# Why does the tautomerism of purine favor 9H-purine? [duplicate]

I tried to explain the equilibrium by comparing the basicity of different nitrogen atoms in a purine anion, but I can’t see any obvious difference. Seems like that the 9-N will be the most basic because it can have two adjacent imine structure while keeping the structure of pyrimidine untouched. Computational results will be appreciated.

P.S. I don’t think the question is a duplicate of the “purine nitrogen basicity” one because that one compares the basicity of nitrogens in a neutral purine molecule whereas my question compares the basicity in a purine anion.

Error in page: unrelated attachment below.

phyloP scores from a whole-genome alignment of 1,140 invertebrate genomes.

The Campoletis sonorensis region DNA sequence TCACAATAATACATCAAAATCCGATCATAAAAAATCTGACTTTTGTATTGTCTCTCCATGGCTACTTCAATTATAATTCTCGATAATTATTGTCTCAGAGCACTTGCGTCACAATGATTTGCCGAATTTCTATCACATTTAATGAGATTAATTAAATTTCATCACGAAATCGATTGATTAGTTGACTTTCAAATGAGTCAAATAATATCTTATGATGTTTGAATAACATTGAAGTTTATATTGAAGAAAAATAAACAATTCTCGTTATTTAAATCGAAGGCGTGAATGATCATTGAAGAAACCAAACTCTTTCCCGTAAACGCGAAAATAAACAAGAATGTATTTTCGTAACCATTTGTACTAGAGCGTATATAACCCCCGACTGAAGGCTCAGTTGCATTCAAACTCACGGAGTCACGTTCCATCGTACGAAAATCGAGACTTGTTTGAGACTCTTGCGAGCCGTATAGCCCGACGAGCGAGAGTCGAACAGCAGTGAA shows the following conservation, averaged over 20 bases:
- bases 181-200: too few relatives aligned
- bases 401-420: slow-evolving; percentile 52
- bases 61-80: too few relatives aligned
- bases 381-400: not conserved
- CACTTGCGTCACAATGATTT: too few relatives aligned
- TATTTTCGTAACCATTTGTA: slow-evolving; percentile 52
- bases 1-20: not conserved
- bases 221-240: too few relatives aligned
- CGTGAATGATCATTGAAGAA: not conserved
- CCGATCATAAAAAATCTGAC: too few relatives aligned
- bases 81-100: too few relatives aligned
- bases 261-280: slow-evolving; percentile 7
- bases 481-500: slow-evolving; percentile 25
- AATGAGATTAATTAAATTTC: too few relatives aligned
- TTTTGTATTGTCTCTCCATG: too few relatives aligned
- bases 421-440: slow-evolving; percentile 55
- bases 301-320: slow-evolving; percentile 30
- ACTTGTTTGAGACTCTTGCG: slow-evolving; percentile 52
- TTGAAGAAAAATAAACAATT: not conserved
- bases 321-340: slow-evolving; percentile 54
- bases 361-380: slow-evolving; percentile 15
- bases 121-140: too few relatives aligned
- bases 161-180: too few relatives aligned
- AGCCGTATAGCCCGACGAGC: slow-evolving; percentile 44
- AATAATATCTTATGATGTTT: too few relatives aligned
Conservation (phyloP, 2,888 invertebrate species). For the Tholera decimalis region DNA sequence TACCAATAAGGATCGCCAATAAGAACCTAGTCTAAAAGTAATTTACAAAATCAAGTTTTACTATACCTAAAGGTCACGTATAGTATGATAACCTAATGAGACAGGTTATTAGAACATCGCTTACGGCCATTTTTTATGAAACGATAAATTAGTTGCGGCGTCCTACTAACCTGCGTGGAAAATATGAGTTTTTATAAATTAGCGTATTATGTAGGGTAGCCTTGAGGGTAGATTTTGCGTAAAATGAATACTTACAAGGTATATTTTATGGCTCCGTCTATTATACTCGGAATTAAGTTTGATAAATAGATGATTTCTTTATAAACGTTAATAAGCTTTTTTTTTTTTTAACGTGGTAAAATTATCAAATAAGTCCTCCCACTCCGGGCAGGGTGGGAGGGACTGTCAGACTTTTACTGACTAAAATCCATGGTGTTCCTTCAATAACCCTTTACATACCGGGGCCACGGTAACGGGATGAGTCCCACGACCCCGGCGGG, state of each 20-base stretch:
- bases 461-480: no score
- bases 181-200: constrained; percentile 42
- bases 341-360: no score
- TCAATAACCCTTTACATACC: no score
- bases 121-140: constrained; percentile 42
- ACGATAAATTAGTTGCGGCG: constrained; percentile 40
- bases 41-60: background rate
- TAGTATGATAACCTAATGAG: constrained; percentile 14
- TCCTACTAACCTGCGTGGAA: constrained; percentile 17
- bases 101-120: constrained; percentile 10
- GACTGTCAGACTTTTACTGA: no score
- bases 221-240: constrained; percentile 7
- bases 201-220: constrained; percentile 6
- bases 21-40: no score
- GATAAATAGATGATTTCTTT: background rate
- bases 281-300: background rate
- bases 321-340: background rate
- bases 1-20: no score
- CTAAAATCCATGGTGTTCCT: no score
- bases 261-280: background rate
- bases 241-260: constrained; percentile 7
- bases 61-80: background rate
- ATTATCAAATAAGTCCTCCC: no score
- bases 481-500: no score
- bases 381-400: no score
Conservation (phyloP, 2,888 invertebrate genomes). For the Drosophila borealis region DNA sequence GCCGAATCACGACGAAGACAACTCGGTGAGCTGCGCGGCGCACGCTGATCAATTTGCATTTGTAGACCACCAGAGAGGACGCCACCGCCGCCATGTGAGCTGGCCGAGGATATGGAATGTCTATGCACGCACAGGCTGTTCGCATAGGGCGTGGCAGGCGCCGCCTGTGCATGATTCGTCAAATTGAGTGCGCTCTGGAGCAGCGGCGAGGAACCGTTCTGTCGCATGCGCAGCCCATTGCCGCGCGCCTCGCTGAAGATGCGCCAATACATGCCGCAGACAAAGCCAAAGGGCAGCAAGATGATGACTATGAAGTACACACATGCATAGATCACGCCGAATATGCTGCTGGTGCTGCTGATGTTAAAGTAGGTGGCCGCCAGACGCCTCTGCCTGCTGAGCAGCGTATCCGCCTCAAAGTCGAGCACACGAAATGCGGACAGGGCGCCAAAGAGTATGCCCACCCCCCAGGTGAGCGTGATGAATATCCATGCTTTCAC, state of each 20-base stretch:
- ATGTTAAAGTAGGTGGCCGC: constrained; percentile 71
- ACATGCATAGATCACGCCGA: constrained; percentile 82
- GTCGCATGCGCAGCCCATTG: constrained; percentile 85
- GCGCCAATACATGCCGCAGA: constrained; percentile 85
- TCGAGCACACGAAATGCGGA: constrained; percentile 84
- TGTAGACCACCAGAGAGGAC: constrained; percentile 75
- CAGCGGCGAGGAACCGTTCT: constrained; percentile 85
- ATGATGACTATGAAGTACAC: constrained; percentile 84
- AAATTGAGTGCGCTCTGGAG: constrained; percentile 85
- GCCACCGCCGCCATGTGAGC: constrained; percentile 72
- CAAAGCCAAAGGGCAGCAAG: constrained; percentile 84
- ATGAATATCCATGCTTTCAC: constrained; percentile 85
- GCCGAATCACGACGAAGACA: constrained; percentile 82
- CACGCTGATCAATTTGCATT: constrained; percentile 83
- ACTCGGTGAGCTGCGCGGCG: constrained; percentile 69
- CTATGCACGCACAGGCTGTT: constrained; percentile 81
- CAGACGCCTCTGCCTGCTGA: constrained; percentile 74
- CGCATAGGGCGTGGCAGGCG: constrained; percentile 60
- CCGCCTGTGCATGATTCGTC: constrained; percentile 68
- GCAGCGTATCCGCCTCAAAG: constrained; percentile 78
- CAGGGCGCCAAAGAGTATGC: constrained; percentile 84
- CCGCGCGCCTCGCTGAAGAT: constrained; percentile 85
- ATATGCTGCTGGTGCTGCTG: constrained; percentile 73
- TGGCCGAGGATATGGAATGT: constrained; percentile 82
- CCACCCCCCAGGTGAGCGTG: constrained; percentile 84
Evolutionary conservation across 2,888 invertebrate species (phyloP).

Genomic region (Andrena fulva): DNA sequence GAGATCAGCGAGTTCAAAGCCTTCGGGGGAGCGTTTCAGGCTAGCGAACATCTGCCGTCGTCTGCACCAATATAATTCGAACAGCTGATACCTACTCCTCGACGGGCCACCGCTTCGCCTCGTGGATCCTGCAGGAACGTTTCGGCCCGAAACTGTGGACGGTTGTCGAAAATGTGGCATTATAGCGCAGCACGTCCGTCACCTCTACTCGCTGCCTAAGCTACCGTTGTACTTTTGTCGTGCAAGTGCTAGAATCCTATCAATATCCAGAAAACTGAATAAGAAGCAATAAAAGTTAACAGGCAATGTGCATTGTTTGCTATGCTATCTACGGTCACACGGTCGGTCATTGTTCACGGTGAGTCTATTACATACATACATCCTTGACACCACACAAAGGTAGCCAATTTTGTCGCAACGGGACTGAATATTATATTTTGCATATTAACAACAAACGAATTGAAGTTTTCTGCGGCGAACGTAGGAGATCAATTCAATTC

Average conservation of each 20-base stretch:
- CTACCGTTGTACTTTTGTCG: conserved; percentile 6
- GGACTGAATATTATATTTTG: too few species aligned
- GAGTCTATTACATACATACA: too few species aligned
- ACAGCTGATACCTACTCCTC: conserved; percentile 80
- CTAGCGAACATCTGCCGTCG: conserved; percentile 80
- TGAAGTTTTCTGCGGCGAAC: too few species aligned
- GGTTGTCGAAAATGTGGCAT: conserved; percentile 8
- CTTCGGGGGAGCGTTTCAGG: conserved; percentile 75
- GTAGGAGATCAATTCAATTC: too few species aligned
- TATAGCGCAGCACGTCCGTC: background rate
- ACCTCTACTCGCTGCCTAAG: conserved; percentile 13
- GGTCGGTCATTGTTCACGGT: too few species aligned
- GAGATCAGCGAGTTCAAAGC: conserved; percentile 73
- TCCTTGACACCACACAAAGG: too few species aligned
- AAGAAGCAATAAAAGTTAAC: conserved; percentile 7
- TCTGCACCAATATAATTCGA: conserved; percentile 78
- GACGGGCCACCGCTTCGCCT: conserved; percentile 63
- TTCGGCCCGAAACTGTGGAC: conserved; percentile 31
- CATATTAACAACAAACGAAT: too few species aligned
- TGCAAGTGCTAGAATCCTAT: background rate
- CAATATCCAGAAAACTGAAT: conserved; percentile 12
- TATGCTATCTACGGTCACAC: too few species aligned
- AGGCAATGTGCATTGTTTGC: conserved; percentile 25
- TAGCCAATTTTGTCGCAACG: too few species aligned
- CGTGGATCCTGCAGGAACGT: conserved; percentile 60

## marked as duplicate by Mithoron, Mathew Mahindaratne, Tyberius, Nilay Ghosh, Todd MinehardtAug 4 at 18:44

In $$\ce{9H–Purine}$$ (figure 2), lone pairs are far apart from each other (3 and 7). Comparatively in $$\ce{7H–Purine}$$ (figure 1) lone pairs are very near each other (3 and 9) . Nearness of lone pairs in $$\ce{7H–Purine}$$ could leed to greater repulsions between them. This could make it energetically unfavorable in comparison to $$\ce{9H–Purine}$$.
This could be the reason why $$\ce{9H–Purine}$$ is more favored tautomer compared to $$\ce{7H–Purine}$$.